Christiansfeld, Denmark-based fish feed producer Aller Aqua has made the decision to eliminate the use of soy sourced from South America in all of its products manufactured in Europe, citing sustainability concerns.
Beginning in 2021, the company will declare the carbon dioxide impact of all the products they make in Europe, according to a press release.
“During 2020, the company stopped using South American soya in its European factories and is instead using 100 percent regionally produced soya from Europe and surrounding countries. By sourcing soya regionally, Aller Aqua addresses the increasing concern of deforestation in certain South American countries,” Aller Aqua CPO and Group Vice President Henrik T. Halken said. ”This deforestation issue has been an increasing concern, not least during 2020, and as we had the opportunity and organizational setup to make the choice of eliminating South American soya from our European production – this is what we have done.”
The company found its CO2 impact could be reduced by as much as 41 percent by exchanging the South American soya for Europe-grown soya, it said, citing calculations by FiBL (Research Institute of Organic Agriculture) performed on behalf of the Donau Soja organization.
“Generally, we focus on sourcing as locally as possible, and I estimate that approximately 90 percent of the raw materials we use in our European factories today, are of European origin. This saves transportation and CO2 emissions,” Halken said. “We are happy to take a leading and active position in creating solutions for sustainability goals both nationally and in Europe, such as the launch of the European Green Deal.”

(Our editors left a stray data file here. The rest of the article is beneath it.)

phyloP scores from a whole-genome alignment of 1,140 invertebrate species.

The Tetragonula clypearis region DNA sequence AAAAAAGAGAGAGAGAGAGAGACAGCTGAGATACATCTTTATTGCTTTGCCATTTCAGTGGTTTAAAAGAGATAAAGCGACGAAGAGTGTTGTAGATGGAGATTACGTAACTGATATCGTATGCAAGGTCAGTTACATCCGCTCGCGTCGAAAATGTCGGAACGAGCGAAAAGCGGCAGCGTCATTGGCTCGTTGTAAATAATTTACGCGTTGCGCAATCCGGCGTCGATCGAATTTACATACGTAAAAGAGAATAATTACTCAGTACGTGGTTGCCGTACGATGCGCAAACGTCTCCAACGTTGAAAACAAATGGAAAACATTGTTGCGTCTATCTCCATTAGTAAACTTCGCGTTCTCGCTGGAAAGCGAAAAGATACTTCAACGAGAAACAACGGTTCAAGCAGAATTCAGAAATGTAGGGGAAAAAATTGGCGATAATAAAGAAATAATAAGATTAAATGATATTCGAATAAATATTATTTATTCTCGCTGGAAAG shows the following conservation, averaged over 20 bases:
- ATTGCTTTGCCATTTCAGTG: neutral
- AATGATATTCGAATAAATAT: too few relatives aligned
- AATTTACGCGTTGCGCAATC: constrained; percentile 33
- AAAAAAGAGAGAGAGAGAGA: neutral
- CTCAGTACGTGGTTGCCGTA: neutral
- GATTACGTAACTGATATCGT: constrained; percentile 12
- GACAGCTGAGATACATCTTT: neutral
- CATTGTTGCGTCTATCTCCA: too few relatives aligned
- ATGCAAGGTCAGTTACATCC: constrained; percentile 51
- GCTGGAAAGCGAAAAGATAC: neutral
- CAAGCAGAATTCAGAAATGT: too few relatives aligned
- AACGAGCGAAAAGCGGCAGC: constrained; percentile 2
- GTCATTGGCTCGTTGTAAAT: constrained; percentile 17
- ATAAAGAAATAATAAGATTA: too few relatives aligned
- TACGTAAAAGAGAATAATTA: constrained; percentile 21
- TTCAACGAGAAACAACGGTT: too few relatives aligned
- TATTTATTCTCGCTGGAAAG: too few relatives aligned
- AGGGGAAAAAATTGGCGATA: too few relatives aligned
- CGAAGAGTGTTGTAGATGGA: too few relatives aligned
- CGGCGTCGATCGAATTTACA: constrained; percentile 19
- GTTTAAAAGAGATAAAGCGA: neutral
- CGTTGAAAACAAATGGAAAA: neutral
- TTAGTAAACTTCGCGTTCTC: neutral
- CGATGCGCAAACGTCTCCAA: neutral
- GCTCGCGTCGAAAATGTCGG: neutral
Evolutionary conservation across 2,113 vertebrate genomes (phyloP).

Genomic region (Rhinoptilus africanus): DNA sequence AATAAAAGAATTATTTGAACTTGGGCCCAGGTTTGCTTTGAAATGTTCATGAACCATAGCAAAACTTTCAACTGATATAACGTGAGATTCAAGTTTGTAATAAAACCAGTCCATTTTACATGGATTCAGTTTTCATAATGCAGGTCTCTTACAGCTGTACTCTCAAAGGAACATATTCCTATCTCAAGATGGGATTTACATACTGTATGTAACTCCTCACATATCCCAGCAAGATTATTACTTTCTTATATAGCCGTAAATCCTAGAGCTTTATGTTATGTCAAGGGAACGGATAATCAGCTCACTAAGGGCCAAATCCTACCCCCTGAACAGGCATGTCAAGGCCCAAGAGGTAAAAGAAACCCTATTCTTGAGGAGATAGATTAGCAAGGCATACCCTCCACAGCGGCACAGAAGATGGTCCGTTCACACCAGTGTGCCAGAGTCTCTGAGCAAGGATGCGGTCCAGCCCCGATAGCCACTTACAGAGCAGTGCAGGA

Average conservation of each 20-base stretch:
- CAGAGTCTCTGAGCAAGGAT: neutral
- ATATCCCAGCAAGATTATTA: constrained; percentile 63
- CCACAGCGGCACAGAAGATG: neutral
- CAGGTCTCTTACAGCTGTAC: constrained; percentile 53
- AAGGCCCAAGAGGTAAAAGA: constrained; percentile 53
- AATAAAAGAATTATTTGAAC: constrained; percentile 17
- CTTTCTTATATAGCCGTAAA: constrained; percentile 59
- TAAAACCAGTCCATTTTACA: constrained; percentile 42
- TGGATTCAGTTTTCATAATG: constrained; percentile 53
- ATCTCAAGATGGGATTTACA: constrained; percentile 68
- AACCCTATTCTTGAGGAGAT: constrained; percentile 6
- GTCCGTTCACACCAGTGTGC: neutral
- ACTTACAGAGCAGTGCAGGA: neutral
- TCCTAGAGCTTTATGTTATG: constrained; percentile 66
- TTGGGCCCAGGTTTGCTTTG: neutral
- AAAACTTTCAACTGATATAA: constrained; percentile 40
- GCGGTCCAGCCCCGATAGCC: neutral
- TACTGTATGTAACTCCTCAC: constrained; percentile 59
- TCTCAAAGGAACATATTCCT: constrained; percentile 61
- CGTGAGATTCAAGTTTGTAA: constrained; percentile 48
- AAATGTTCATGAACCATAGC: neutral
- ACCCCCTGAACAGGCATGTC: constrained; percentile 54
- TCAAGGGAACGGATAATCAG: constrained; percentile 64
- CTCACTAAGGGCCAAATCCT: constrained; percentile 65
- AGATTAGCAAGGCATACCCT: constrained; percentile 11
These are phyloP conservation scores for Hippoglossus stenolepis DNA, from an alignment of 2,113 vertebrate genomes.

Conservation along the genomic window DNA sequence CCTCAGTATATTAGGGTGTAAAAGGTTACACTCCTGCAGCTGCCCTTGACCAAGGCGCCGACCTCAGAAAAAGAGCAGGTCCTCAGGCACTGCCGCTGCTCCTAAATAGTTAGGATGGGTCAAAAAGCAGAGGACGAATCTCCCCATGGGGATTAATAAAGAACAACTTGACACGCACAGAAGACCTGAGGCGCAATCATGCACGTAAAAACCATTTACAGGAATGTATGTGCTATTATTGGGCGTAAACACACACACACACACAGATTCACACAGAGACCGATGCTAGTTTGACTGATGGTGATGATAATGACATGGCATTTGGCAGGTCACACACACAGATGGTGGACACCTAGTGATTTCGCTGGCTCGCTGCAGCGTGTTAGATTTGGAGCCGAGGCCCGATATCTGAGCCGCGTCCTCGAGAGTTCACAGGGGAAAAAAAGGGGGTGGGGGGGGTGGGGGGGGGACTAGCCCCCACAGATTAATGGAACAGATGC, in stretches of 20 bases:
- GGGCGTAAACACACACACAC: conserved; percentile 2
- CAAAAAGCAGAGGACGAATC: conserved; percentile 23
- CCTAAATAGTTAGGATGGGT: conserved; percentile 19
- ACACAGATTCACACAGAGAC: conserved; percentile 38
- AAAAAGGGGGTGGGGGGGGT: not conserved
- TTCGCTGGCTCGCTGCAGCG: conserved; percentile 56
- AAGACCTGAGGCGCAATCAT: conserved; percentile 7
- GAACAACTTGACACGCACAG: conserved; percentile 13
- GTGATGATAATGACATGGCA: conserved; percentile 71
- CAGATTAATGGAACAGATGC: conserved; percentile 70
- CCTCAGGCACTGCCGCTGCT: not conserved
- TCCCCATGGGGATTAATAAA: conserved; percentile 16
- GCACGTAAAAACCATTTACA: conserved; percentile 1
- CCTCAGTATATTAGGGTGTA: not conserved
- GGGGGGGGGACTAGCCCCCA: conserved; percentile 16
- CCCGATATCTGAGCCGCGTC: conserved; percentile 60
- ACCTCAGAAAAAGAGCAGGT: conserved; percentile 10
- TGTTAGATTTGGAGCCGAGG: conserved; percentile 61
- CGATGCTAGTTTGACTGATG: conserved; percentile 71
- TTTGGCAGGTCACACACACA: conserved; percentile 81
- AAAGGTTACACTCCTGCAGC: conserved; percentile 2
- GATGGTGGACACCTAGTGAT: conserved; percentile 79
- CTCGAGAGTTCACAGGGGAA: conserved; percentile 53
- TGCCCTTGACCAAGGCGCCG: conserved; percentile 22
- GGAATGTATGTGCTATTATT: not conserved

In H1 2021, Aller Aqua will begin declaring on its labels the carbon impact of all their Europe-produced feeds. Halken said the move will “give Aller Aqua’s customers an opportunity to make an active choice regarding CO2 and help highlight the low environmental impact of their fish production towards both supermarkets and consumers.”
“This shows our customers the carbon footprint that the feed in question has,” Halken said. “We are convinced that our change from South American soya will show significant advantages in terms of a lower carbon footprint.”
Fellow Danish aquafeed producer BioMar also announced changes to its soya sourcing policy on 15 January. It said in a press release that three Brazilian soy producers with which it contracts have moved to a completely deforestation-free and conversion-free supply chain.
Brazilian soybean producers Caramuru, Selecta, and Imcopa had each been implicated in a 2018 report issued by the Rainforest Foundation and the non-governmental organization Future in our Hands as being involved in alleged illegal deforestation, violent and illegal seizures of land, and use of illegal pesticides and slave labor. BioMar said the moves by the three companies means the companies will no longer trade in soy grown on deforested land.
“This bold and historic move sets a new benchmark for global sustainable supply chains and is in stark contrast to larger Brazilian soy traders, who continue to trade deforestation soy,” BioMar said. “As a result, most of the global farmed salmon industry, including the entire European salmon sector, will source soy from Brazilian suppliers whose soybean value chains are 100 percent deforestation- and conversion-free.”